“It was 3 a.m., I kept staring at the phone and waiting for the call. When it rang, my two sleeping daughters woke up and shouted: Dad! When will you come home?” Pham Thi Thu Trang, 38, recalled talking to her partner Eric Wedel, captain of a fishing vessel in Alaska, the U.S.
It took the Vietnamese mother two weeks before she could reunite with her partner via phone since Wedel’s job at sea makes connectivity difficult. The American can only call Trang, his two daughters and two-year-old son when in dock, relying mostly on texts in the interim.
“I am anxious since my partner and children are all F2 (those who have had close contact with those in close contact with an infected patient) of “Patient 842″ in Vietnam,” Wedel, residing in Homer Alaska, told VnExpress, adding he would have no idea what to do with his children should Trang get infected by the novel coronavirus.
“That thought has tortured me for days.”
Wedel and Trang say their goodbyes before he returned to the U.S. on March 24, 2020. Photo courtesy of Trang.
Born into a family closely associated with the military and medical industry, Eric Wedel had joined the army before becoming a sailor.
Previously, apart from six months at sea per annum, Wedel traveled, which is how he met Trang.
On the second day of Lunar New Year in 2017, while sitting at a coffee shop in the central ancient town of Hoi An, he spotted a Vietnamese mother accompanied by her two daughters.
Later, Ha My, Ha Nhi, and their mother asked Wedel’s permission to join his table with no other seats available. Eight-year-old My subsequently started conversing in English with the American, with Trang and Nhi listening attentively.
The captain told them about his job, and the fish he had captured. In the next few days, they traveled to central Da Nang City together.
Three weeks later, learning Trang was a single mom, Wedel proposed to her daughters: “I want to become your father, is it okay?”
Though both little girls agreed with excitement, Trang rejected his offer.
Walking out of her marriage during her second pregnancy, Trang was afraid of commitment and thought Wedel could simply help her daughter practice English, “having no idea he liked me.”
Only when he returned home did her resistance crumble.
Two weeks after setting foot in the U.S. on March 6, 2017, Wedel returned to Vietnam.
“I thought he went home to tell his parents about me, but instead he prepared for our marriage,” Trang recalled.
Trang’s eldest daughter encouraged her mom to get married, but speaking little English and knowing next-to-nothing about Wedel, she remained wary.
“My biggest concern is my children. I do not know what to do with them if I got married,” she said.
Understanding Trang’s concerns, Wedel reassured with future plans.
“I will retire in 2022 and stay in Vietnam to be with our elder daughter until she graduates from secondary school. I want to take our little daughter to school every day, and take care of your parents,” he told her.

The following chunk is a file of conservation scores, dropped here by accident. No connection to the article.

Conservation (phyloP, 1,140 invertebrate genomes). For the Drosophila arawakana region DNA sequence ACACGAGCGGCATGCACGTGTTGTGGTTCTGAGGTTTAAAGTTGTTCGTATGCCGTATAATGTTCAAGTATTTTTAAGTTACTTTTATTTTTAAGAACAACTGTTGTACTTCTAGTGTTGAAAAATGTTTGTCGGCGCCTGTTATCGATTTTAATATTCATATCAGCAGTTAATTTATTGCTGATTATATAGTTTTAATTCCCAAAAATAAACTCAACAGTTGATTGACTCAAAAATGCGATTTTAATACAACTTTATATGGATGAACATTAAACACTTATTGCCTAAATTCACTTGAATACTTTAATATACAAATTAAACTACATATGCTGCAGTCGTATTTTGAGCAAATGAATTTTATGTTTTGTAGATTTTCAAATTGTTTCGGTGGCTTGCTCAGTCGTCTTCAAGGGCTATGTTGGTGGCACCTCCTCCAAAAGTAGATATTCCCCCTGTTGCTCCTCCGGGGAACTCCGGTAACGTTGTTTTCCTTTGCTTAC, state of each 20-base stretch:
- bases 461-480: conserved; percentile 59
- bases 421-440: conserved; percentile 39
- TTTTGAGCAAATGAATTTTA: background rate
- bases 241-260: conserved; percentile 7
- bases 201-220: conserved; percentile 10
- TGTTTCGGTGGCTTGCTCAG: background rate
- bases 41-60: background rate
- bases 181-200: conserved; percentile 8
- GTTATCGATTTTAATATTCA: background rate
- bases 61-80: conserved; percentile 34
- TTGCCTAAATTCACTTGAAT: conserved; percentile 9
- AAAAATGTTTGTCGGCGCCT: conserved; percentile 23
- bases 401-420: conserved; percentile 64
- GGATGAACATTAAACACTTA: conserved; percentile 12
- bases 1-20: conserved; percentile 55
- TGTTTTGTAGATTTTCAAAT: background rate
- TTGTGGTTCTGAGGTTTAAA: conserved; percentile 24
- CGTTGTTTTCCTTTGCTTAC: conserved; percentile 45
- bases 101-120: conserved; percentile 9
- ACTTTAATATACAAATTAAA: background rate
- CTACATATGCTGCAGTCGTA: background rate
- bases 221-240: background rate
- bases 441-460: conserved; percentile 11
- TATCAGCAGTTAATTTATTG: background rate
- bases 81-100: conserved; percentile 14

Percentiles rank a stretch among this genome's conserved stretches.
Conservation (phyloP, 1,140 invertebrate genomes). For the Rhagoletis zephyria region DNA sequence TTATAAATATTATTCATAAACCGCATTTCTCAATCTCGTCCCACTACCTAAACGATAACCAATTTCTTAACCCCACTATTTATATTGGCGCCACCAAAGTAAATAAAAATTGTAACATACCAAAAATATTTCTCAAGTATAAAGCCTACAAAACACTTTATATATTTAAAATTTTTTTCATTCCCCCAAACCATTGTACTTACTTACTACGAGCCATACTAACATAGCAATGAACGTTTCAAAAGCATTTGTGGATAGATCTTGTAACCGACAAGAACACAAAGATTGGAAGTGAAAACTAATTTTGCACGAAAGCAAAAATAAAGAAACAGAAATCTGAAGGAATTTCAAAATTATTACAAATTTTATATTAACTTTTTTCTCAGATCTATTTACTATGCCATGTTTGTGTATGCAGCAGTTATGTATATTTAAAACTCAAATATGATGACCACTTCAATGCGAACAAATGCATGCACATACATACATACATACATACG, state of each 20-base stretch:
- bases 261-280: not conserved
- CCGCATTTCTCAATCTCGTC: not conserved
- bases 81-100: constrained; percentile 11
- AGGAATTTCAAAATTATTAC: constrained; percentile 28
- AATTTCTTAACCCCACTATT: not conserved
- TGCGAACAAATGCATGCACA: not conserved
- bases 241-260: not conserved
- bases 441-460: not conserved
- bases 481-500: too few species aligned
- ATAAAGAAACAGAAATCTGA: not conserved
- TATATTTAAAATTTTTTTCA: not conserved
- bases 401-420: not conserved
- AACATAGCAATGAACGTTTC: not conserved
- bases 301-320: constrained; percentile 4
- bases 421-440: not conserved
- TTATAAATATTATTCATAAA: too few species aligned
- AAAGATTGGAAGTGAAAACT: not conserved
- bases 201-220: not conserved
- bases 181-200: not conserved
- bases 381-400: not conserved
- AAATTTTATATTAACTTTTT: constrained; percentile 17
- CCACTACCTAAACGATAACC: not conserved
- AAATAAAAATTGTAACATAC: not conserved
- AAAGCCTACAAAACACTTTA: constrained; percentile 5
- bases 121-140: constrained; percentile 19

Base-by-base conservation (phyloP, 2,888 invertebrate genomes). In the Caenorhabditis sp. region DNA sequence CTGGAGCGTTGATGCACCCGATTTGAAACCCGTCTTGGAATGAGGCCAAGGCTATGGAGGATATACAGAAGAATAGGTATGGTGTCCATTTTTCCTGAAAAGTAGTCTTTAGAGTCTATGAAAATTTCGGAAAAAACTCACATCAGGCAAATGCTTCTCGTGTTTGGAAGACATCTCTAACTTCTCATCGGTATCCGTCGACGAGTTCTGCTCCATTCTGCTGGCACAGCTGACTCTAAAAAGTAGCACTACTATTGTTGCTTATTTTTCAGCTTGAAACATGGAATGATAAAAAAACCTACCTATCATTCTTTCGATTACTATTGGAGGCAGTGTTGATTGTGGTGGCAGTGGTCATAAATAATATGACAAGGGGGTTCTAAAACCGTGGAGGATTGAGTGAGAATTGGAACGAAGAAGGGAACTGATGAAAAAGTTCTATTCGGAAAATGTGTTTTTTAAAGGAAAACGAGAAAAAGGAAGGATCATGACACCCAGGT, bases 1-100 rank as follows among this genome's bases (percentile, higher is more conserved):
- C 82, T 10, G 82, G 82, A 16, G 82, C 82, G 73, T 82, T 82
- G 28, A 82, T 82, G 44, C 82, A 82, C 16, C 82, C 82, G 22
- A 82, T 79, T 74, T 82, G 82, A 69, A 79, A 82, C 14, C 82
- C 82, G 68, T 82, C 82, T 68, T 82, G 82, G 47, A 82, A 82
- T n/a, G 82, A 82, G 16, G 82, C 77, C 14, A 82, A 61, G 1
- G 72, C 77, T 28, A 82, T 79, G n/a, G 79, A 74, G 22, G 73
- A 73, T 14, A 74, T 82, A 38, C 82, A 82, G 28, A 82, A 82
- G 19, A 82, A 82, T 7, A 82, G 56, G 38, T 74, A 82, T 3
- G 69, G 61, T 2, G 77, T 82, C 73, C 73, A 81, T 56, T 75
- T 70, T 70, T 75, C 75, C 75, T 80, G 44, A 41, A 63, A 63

Trang and Wedel had son after getting hitched. Photo courtesy of Trang.
The couple tied the knot on April 10. Wedel returned to the U.S. the following day, after writing 27 letters and telling their daughter to send them to Trang weekly along with a bunch of flowers.
Since then, the family spends six months per year living in longing. Wedel always texts his wife and sends her his location when at sea, in case of emergency.
This year, he returned to America on March 24, one day before Vietnam shut its borders by suspending all international flights to contain the Covid-19 pandemic.
On August 9, Trang and her three children discovered they were F2 of “Patient 842”, an eight-year-old boy in Hoi An, and decided to quarantine themselves at home. With the children coughing and nursing runny noses, she could not sleep at night, worried they could become feverish, a common Covid-19 symptom.
Wedel grew increasingly agitated knowing another Covid-19 patient resided 500 meters from Trang’s house.
Wedel, My (R) and Nhi get to know each other. Photo courtesy of Trang.
Trang and Wedel, running a guest villa in Hoi An, a coffee shop in central Tam Ky Town and a mask-producing company in the U.S., have a lot of future plans, including a leg operation for Wedel in Da Nang in October to treat an old wound.
Trang and the three children have all tested negative for the novel coronavirus and are waiting for the test results from the person who had direct contact with the infected patients (F1).
During self-isolation, My plays piano and sings to her sister and brother, while Trang grows flowers and vegetables for her husband.
In the U.S., every week, Wedel sends a letter to the Vietnamese Embassy in Washington D.C.
“I am not a tourist. I live in Vietnam, own a company and have a family. Could you indicate if reunification is possible yet? I am willing to pay for Covid-19 tests and quarantine as long as I can return home,” he wrote.